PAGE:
Reported in the journal Blood, researchers have developed the first-ever animal model of HDFN.
HDFN is a condition whereby IgG alloantibodies cross the placenta and attack red blood cells in the fetal circulation.
Here is Dr. Jeanne Hendrickson, who co-authored the recent study:
“HDFN affects approximately 6 in every 1000 live births, with antigens in the KEL and Rh systems being known to cause particularly severe disease. Other than transfusion or pregnancy avoidance, there are no known therapies to prevent alloimmunization to any antigen outside of RhD. Furthermore, there are no targeted therapies available for women who enter pregnancy already alloimmunized.“
Although the condition was first recognized over 400 years ago, the mechanisms through which HDFN occurs and can be treated are not fully understood.
Dr. Leslie Silberstein co-authored an editorial accompanying the current study, and noted:
“We still have very little understanding about the mechanism by which an antibody that is formed in the mother passes through the placenta and is able to recognize and destroy the fetal red blood cells which consequently can cause anemia but also a severe erythroblastosis fetalis, and it turns out that the basis by which polyclonal RH immunoglobulin in fact works it’s still largely an enigma.”
Dr. Hendrickson and her research team were able to develop a pregnancy-associated murine model with red blood cell-specific expression of the human KEL antigen:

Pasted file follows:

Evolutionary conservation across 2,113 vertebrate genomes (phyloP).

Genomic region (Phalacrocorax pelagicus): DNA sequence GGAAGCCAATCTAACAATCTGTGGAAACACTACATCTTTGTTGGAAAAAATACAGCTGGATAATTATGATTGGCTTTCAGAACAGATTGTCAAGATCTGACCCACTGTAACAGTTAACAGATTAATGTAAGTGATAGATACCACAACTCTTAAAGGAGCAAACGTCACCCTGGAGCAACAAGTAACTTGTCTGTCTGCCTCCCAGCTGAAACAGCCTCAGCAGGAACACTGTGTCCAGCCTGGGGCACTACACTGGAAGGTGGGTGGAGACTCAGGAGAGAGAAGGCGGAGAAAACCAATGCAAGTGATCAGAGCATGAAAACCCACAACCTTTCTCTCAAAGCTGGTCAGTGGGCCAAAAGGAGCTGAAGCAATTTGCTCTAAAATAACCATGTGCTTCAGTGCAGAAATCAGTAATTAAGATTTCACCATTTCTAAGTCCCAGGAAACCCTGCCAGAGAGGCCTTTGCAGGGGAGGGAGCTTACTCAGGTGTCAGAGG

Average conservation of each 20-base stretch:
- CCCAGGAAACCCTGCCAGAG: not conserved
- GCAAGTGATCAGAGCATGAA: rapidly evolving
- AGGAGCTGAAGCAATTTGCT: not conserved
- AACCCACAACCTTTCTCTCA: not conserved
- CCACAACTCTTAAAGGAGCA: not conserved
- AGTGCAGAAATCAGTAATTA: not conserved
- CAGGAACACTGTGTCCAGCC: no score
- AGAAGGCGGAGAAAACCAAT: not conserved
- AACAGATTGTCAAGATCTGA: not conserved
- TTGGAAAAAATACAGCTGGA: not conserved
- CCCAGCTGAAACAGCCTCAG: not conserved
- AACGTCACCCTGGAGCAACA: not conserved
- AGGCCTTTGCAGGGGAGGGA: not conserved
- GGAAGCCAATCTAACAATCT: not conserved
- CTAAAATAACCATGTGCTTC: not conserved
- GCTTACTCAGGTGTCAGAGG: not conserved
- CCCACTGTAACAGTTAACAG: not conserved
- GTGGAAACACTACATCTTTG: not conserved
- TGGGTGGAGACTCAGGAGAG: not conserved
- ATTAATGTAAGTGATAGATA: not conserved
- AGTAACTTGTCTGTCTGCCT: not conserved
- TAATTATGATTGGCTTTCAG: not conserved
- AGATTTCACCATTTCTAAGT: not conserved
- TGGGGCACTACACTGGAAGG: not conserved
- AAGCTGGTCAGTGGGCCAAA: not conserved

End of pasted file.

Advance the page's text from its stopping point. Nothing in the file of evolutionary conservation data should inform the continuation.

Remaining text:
“Females lacking the human KEL antigen on their red cells bred with males expressing this antigen develop anti-KEL glycoprotein alloantibodies in response to fetal/maternal bleeds. These maternal anti-KEL alloantibodies then cross the placenta, bind to fetal red cells and red cell precursors expressing the KEL antigen, and lead to fetal anemia or even hydrops fetalis and intrauterine fetal demise.”
It is expected that this new model of HDFN will help in the development of further preventative or therapeutic options.
Here is Dr. Hendrickson:
“It is my hope that this model will ultimately allow for the development of translatable, targeted maternal immunomodulatory therapies, to prevent alloantibody development altogether or to mitigate the dangers of existing maternal alloantibodies to developing fetuses.”
We’ll be back on October 15th with another edition of Transfusion News. Thanks for joining us.
1. Stowell SR, Henry KL, Smith NH, Hudson KE, Halverson GR, Park JC, Bennett AM, Girard-Pierce KR, Arthur CM, Bunting ST, Zimring JC, Hendrickson JE. Alloantibodies to a paternally derived RBC KEL antigen lead to hemolytic disease of the fetus/newborn in a murine model. Blood 2013;122: 1494-504.